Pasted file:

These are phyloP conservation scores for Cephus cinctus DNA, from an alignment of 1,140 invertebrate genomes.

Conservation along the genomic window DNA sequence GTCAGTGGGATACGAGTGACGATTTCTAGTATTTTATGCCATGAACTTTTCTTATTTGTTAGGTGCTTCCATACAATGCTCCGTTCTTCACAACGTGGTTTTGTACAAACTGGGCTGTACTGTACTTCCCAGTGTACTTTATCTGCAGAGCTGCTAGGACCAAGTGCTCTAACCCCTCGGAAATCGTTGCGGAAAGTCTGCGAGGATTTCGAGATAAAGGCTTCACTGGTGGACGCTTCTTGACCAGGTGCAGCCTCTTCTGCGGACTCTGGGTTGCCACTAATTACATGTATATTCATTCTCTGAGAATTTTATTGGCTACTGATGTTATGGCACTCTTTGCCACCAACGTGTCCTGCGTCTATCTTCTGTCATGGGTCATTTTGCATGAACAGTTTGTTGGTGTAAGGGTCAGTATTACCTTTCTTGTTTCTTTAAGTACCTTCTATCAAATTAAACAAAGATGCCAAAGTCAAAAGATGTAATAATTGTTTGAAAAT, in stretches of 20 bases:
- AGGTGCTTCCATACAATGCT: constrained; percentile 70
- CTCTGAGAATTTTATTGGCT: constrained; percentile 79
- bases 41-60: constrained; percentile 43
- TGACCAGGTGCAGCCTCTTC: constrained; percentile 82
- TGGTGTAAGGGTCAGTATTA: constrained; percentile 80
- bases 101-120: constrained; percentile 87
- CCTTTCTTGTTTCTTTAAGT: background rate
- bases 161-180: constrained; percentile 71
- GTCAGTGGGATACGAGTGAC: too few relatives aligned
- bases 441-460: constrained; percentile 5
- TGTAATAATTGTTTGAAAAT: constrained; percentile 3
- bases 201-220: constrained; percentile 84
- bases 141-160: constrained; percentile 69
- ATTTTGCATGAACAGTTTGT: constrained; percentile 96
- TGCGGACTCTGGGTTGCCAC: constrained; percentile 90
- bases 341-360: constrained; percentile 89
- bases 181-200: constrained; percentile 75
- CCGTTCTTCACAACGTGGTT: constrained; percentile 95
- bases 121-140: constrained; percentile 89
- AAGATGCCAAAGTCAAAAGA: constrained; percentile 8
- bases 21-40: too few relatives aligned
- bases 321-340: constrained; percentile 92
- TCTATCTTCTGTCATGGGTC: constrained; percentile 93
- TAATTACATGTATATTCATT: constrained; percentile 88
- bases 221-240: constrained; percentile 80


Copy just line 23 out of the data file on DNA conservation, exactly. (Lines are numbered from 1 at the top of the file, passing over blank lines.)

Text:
- bases 21-40: too few relatives aligned